Some $285 million in 911 taxes charged to voice service consumers were improperly diverted to non-911 purposes by states in 2017. That's nearly 10% of 911 taxes. Those findings were in the FCC's 10th Annual Report on State 911 Taxes. Diversions of state 911 taxes are contrary to law and undermine the integrity of 911 tax policy. Consumers are harmed by the dishonest, extra charges, and 911 services stand to lose needed funds.
To the FCC's credit, its report indicates states will face closer scrutiny in the future for diverting 911 taxes. Congress, the Commission, and state officials ought to consider new measures to combat states' misuse of 911 taxes and ensure compliance with the law.
The NET 911 Act of 2018 requires the FCC to annually report to Congress on state collection and distribution of 911 and enhanced 911 (E911) fees and charges. The Act was intended to "ensure efficiency, transparency, and accountability" when it comes to 911 taxes. It requires that the Commission's reports include findings on amounts of 911-related revenues spent by states for purposes other than 911-related services. To prepare its reports, the Commission sends the governors of each state questionnaires regarding 911 tax collections for each calendar year. The 10th Report observed: "All jurisdictions provided written responses to the questionnaire, but not all jurisdictions responded to every question and some jurisdictions provided incomplete responses to questions."
In all, states collected over $2.9 billion in 911 taxes in 2017. Key findings on diversions of state 911 tax revenues are contained in the 10th Report's paragraph 27:
Based on the data we have received, we find that six states and the U.S. Virgin Islands diverted or transferred fees in calendar year 2017… Montana self-identified in its responses to the questionnaire that it used collected funds, at least in part, for non-911 related purposes. Five states [New Jersey, New York, Nevada, Rhode Island, West Virginia] and the U.S. Virgin Islands did not self-identify as diverting funds, but the Bureau has determined based on review of the information provided that these jurisdictions in fact diverted funds for non-911 related purposes within the meaning of the NET 911 Act. The jurisdictions… diverted an aggregate amount of $284,968,912.66, or 9.70% of all 911/E911 funds reported to have been collected by all responding states and jurisdictions in 2017.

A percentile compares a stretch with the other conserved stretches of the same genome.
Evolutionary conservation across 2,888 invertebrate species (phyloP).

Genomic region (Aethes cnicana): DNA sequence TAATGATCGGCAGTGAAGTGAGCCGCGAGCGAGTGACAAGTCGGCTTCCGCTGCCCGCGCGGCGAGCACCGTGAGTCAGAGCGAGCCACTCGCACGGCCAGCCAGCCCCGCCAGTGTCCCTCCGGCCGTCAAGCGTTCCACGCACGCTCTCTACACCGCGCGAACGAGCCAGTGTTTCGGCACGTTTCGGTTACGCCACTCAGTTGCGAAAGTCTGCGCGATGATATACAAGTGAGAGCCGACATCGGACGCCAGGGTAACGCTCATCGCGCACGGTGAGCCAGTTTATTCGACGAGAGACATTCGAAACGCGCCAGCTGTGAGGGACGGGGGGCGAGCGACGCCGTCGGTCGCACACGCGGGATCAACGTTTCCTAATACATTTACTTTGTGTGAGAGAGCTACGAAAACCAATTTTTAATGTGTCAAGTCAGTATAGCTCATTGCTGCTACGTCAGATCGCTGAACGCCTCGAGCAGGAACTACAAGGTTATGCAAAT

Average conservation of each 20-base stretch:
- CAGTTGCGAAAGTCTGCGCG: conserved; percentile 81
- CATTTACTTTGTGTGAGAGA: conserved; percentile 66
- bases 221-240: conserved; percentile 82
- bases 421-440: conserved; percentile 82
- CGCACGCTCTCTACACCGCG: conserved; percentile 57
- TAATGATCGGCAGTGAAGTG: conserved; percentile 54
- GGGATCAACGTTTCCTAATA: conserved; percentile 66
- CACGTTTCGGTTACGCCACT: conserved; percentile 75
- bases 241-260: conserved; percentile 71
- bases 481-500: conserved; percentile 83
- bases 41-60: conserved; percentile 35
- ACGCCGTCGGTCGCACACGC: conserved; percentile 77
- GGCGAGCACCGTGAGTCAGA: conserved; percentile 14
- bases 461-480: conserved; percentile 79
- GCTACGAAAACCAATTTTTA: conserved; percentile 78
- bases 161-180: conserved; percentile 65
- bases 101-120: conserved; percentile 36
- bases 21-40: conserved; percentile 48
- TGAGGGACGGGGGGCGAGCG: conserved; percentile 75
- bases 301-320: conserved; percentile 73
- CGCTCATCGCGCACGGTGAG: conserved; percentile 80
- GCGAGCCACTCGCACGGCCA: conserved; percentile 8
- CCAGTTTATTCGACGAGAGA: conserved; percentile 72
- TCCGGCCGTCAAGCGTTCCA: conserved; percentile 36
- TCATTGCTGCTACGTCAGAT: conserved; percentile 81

The report identified the amount of 911 taxes improperly diverted to non-911 purposes by each state. The three most notorious states were New York (over $170.8 million), New Jersey (nearly $94.2 million), and Rhode Island (almost $11.4 million). A statement by Commissioner Michael O'Rielly rightly called out those three "repeat offenders." Moreover, the Commission's finding of nearly $285 million in diverted 911 taxes in 2017 was more than double its 2016 finding of $129 million in diverted tax dollars.
Diversion of state 911 taxes poses a serious rule of law problem. As the 10th Report points out: "Section 6(f)(1) of the NET 911 Act requires that obligation or expenditure of 911/E911 fees or surcharges be 'in support of 9-1-1 and enhanced 9-1-1 services, or enhancements of such services.'" It goes without saying that when states impose taxes on consumers – on their citizens – for specified purposes, they should spend collected revenues only on those specified purposes. Indeed, voice service providers alleged to have improperly collected taxes from their subscribers have faced multi-state class-action lawsuits. Penalties for violating state consumer protection acts can include treble damage awards plus steep attorney fee awards. We should be no less tolerant of state governments improperly collecting taxes. States' diversions of 911 tax revenues may undermine public confidence in the integrity of 911 taxation, and in the integrity of tax laws generally.